Often, when we hear the term “tax haven”, the first things that come to mind are shady or questionable jurisdictions that impose very low or zero tax rates either on income or other significant revenue-generating components of the economy.
There is no formal definition of the term anywhere, even though international organisations such as the OECD use certain markers for non-transparent or non-cooperative countries in relation to tax matters and the facilitation of tax evasion.
A tax haven typically has a tax structure designed to attract companies and individuals from higher-tax jurisdictions to avoid paying taxes in their home countries. Another feature of such tax havens is that the individual’s or the company’s substantive local presence in that jurisdiction is not required.
Some have the mistaken impression that Singapore has replaced Switzerland as tax haven, which is wholly untrue. The Singapore banking and finance industry is highly-developed and facilitates a large amount of wealth management activities with standards of regulation and compliance practiced at an internationally-lauded level.
For example, there are some who opine that Singapore is on some kind of ‘list’ of countries like the U.S. because there is a great deal of discussion and engagement on these matters between the governments of the two countries. The reality is, there are many real American investors, entrepreneurs and businesses that come to Singapore to do business, form a Singapore company or generate large profits. Therefore, it makes sense that the IRS attempts to engage the Singapore government in their FACTA activities.
The fact is, however, Fair and Accurate Credit Transactions Act (FACTA) is a US federal tax policy that applies across the board and to all countries where there are Americans, that the Obama administration introduced to increase the efficiency of the US government in improving tax compliance of Americans with regards to their foreign financial assets internationally.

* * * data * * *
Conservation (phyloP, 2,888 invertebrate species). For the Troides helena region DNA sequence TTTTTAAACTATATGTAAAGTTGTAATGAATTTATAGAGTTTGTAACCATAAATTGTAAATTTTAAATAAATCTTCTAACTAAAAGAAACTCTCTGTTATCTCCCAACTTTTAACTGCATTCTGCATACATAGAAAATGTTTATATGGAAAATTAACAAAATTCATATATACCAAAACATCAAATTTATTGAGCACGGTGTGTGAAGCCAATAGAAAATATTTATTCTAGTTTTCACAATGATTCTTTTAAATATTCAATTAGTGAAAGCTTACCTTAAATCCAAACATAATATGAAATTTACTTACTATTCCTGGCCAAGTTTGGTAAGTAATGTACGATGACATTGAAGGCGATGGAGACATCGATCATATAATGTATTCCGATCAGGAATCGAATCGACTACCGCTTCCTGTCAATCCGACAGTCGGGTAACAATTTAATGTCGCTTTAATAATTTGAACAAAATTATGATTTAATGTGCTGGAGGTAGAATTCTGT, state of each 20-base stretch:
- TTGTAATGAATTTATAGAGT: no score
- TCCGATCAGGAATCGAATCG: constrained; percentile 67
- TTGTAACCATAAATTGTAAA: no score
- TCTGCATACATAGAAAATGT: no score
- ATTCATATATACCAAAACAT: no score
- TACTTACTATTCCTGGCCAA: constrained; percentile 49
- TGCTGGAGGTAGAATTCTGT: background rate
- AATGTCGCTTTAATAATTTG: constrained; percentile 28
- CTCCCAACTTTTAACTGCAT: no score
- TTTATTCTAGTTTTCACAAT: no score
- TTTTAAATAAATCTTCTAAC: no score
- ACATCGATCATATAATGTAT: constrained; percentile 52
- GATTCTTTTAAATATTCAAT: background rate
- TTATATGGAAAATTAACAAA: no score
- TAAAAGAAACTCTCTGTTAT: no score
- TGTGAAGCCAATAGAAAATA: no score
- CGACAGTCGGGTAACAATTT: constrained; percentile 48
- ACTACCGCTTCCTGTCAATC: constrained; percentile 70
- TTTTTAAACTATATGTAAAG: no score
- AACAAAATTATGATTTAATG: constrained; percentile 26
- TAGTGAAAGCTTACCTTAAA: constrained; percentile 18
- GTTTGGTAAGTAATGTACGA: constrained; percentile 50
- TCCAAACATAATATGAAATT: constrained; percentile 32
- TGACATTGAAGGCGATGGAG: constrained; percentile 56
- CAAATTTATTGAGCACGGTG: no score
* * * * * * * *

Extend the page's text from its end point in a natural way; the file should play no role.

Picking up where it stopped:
Besides, the singapore tax system aims to attract substantive economic activities by keeping the tax burden on enterprises and individuals as low as possible. Businesses are taxed at 17% and the individual income tax rate is progressive up to 20%. Such a tax system is designed to boost a diversified, knowledge-based economy, spanning a wide range of economic sectors and not a means for wealthy individuals to merely park their money inactively in Singapore so as to avoid taxes back in their home countries.
Furthermore, Singapore strictly does not allow the abuse of its financial system to facilitate tax evasion and/or other crimes such as money laundering or the financing of terrorism. As an international financial centre, Singapore has an internationally-acknowledged reputation for being highly vigilant against illicit funds that could threaten its integrity, and cooperates extensively with international partners and authorities eg. the Interpol, to deter and prevent such criminal abuse.
Singapore also endorses and implements the internationally agreed Standard for Exchange of Information (the EOI Standard) for tax purposes in its tax treaties. The level of tax cooperation that Singapore renders to its tax treaty partners is fully in line with global standards.
Additionally, Singapore’s financial sector is characterised by high standards of financial regulation and supervision by the authorities, and it is not through low taxes per se. Singapore’s banking and financial system is open and transparent, and rules are rigorously enforced. Investors choose Singapore as the place in which to manage their wealth because of the country’s economic and political stability, sound regulations, respect for rule of law, and the availability of fund management expertise.
While Singapore privacy laws provide bank customers the right to confidentiality of information, banking confidentiality has never prevented the Singapore authorities from providing information to assist domestic or foreign authorities in bonafide investigations of potential criminal activities.
United Arab Emirates
The United Arab Emirates has one of the world’s highest per-capita incomes of US$48,200, and has no personal income or capital gains taxes.
The country is the third-biggest exporter of crude oil globally, is therefore dependent on oil companies that pay up to 55% in corporate taxes.
Statistically, oil revenue accounted for 80% of consolidated government income in 2010, whereas income from other taxes, fees and customs duties made up less than 12%.
Expatriates who work in the UAE do not have to pay for any social security contributions, but citizens make monthly contributions of 5% of their total earnings for such purposes and their employers, 12.5% of that citizen employee’s base salary.